The First Six Books of the Elements of Euclid, in Which Coloured Diagrams and Symbols are Used Instead of Letters for the Greater Ease of learners.

London: William Pickering, 1847.

First edition, rare in the original publisher’s cloth, of “the most attractive edition of Euclid the world has ever seen” (Werner Oechslin, in an essay to the Taschen reprint, Cologne: 2010), in which colours are substituted for the usual letters to designate the angles and lines of geometric figures. Euclid’s Elements is the “oldest mathematical textbook still in common use today” (PMM), it “has exercised an influence upon the human mind greater than that of any other work except the Bible” (DSB); it is the only work of classical antiquity to have remained continuously in print, and to be used continuously as a textbook from the pre-Christian era to the 20th century. Written and designed to simplify Euclid’s propositions, Byrne’s remarkable example of Victorian printing is described by Rauri McLean as “one of the oddest and most beautiful books of the whole century” (Victorian Book Design, p. 70). The printing proved to be extremely difficult, requiring exact registration; only one thousand copies were originally published. After its exhibition at the Crystal Palace in 1851, Sparling remarked that “the application of colour printing for a didactic purpose was relatively uncommon … Colour wood engraving proved a difficult and expensive technique; by 1851 it was increasingly being supplanted by chromolithography” (The Great Exhibition, 137). The book has become the subject of renewed interest in recent years for its innovative graphic conception and its style which prefigures the modernist experiments of the Bauhaus and De Stijl movements. Euclid’s Elements is the only work of classical antiquity to have remained continuously in print, and to be used continuously as a textbook from the pre-Christian era to the 20th century. It is the foundation work not only for geometry but also for number theory. Euclid’s Elements of Geometry is a compilation of early Greek mathematical knowledge, synthesized and systematically presented by Euclid in ca. 300 BC. Books I-IV are devoted to plane geometry, Book V deals with the theory of proportions, and Book VI with the similarity of plane figures.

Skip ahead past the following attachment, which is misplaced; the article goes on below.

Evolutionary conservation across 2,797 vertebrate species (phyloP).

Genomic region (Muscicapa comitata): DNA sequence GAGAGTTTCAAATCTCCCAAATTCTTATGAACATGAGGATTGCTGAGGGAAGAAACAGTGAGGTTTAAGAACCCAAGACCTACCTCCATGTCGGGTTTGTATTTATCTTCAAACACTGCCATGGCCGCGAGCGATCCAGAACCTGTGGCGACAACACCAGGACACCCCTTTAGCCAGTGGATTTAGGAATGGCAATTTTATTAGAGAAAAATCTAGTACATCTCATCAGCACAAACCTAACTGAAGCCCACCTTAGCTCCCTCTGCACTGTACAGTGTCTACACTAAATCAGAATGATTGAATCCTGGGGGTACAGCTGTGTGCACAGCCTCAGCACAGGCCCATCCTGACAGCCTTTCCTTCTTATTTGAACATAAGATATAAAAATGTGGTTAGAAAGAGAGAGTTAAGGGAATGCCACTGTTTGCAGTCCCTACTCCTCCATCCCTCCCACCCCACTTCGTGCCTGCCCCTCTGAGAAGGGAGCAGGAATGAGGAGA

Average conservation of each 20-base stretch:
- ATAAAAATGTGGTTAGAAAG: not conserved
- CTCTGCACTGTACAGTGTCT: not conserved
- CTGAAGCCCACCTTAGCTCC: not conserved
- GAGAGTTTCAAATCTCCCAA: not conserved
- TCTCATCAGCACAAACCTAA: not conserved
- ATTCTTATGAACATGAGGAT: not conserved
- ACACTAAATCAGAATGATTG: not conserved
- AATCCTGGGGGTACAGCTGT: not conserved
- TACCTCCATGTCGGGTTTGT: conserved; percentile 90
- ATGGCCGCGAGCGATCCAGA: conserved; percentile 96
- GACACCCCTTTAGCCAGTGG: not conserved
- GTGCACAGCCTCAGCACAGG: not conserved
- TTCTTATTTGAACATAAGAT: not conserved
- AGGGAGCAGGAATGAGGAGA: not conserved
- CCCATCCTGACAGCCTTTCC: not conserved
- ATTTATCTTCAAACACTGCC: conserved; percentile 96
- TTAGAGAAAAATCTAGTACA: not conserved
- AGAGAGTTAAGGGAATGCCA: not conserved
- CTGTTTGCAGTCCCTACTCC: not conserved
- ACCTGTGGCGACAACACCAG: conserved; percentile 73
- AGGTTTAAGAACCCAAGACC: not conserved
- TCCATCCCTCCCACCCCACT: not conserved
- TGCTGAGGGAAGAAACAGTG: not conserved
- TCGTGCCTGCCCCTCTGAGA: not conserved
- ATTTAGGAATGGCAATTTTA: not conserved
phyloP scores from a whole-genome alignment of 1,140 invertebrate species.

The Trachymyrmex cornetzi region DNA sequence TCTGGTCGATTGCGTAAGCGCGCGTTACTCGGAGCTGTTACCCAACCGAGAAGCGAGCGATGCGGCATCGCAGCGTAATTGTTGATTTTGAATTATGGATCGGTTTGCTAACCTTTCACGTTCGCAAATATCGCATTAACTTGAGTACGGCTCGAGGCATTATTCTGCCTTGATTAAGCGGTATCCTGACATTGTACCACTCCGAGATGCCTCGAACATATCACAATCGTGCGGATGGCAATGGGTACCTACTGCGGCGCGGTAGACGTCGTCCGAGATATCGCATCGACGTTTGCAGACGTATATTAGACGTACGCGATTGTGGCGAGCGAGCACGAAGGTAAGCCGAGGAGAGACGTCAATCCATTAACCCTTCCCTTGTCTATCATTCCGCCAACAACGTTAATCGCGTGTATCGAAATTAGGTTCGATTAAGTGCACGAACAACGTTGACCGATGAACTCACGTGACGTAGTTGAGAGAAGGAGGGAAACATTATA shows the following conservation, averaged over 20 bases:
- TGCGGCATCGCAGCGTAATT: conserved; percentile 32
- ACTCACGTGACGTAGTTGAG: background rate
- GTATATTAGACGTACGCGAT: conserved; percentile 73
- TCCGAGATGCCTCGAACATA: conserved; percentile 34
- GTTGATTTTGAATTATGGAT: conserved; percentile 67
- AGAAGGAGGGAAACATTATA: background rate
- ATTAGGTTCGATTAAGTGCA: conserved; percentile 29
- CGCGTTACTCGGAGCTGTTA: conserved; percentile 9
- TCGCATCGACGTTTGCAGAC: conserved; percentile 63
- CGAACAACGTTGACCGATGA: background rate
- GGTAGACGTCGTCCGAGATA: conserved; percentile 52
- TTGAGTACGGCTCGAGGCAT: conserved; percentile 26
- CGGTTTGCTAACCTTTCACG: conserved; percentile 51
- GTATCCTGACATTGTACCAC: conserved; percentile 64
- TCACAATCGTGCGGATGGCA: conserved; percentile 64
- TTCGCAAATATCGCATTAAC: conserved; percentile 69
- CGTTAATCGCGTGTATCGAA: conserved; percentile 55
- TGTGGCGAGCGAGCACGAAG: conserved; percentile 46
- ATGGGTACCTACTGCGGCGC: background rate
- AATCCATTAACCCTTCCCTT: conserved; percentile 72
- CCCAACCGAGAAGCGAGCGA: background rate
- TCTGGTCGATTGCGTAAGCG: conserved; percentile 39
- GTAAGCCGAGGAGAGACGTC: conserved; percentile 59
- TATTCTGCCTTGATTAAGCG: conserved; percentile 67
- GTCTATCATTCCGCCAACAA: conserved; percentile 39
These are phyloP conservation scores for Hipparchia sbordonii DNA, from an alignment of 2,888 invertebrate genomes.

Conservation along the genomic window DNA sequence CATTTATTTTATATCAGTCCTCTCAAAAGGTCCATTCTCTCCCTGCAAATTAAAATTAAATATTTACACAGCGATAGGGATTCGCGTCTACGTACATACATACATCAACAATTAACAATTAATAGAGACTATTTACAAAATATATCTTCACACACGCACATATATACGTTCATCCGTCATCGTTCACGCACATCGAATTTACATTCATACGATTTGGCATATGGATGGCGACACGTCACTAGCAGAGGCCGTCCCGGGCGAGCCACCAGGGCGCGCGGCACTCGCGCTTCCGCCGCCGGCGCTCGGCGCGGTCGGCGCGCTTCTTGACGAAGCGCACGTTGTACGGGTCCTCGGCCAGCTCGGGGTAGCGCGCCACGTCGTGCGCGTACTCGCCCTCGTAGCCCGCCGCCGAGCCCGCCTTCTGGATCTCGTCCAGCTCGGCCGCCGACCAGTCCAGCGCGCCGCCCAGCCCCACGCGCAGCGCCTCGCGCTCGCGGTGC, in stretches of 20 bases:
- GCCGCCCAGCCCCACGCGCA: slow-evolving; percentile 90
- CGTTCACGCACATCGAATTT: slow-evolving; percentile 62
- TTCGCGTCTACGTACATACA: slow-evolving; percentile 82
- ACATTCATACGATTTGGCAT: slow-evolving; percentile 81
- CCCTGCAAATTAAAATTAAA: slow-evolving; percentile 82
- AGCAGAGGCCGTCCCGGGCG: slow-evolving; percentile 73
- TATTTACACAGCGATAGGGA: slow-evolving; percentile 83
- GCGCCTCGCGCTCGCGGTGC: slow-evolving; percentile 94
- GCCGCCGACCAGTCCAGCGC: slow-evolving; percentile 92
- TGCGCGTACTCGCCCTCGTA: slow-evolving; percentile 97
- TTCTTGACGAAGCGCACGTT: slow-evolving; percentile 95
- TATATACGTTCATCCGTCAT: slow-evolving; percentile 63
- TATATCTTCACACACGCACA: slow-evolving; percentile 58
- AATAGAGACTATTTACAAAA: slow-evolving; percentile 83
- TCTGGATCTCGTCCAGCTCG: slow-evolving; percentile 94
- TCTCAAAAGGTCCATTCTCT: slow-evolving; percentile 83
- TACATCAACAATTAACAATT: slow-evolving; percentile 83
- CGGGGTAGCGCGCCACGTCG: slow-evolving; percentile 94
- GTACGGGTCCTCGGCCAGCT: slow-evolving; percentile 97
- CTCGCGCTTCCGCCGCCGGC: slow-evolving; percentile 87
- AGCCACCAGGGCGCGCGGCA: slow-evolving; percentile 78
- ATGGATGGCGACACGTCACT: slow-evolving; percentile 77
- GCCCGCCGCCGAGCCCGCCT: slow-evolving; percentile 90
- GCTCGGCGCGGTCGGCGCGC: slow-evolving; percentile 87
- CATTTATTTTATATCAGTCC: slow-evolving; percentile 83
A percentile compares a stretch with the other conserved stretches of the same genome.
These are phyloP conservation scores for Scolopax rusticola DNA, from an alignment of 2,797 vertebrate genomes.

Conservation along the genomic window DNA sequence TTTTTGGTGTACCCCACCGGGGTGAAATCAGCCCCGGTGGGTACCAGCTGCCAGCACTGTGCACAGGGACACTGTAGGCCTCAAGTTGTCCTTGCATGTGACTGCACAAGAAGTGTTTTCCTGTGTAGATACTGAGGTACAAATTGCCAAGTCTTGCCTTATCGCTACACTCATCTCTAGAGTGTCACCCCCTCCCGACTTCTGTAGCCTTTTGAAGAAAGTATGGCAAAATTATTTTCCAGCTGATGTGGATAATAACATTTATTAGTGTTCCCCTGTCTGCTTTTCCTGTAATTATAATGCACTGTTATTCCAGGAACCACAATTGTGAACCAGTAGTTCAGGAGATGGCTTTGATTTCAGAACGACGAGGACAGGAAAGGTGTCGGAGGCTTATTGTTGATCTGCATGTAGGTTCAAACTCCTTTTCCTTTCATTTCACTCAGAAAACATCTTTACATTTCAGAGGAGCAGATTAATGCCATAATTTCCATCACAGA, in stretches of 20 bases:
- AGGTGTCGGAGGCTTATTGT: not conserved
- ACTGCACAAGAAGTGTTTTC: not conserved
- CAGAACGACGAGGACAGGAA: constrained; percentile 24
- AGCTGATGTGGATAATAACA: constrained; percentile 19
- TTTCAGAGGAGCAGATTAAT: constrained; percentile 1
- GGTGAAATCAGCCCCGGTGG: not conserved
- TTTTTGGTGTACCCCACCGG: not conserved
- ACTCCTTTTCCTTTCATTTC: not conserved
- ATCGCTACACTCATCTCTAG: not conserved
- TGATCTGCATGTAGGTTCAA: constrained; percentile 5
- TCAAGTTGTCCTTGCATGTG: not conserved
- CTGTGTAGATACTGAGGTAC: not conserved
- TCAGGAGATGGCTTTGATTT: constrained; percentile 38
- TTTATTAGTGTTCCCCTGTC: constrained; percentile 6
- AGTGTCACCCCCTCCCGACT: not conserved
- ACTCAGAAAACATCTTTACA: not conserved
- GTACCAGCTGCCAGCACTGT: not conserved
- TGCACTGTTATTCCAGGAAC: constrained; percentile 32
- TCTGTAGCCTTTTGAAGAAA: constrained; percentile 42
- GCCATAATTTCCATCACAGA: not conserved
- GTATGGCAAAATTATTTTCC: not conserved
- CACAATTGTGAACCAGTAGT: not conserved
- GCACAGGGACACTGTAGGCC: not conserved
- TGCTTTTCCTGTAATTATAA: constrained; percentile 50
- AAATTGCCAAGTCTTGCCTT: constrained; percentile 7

Provenance: Small book label of Albert Sperisen on the paste-down and the signature of H. John Falk on the fly-leaf. SPERISON (1908-99), a well-known San Francisco printer, was the leading Eric Gill collector of the US. He later donated his Gill collection to the UCSF Library. Little is known about H. John Falk. He co-wrote the preface to Charles Howard Hinton's A New Era of Thought (1888) about the fourth dimension and its implications on human thinking, which was influenced by Plato, Kant, Gauss, and Lobachevsky, with Alicia Boole (the daughter of George Boole and sister-in-law of Hinton).

Born ca. 300 BC in Alexandria, Egypt, “Euclid compiled his Elements from a number of works of earlier men. Among these are Hippocrates of Chios (flourished c. 440 BC), not to be confused with the physician Hippocrates of Cos (c. 460–375 BC). The latest compiler before Euclid was Theudius, whose textbook was used in the Academy and was probably the one used by Aristotle (384–322 BC). The older elements were at once superseded by Euclid’s and then forgotten. For his subject matter Euclid doubtless drew upon all his predecessors, but it is clear that the whole design of his work was his own …

“Euclid understood that building a logical and rigorous geometry depends on the foundation—a foundation that Euclid began in Book I with 23 definitions (such as ‘a point is that which has no part’ and ‘a line is a length without breadth’), five unproved assumptions that Euclid called postulates (now known as axioms), and five further unproved assumptions that he called common notions. Book I then proves elementary theorems about triangles and parallelograms and ends with the Pythagorean theorem …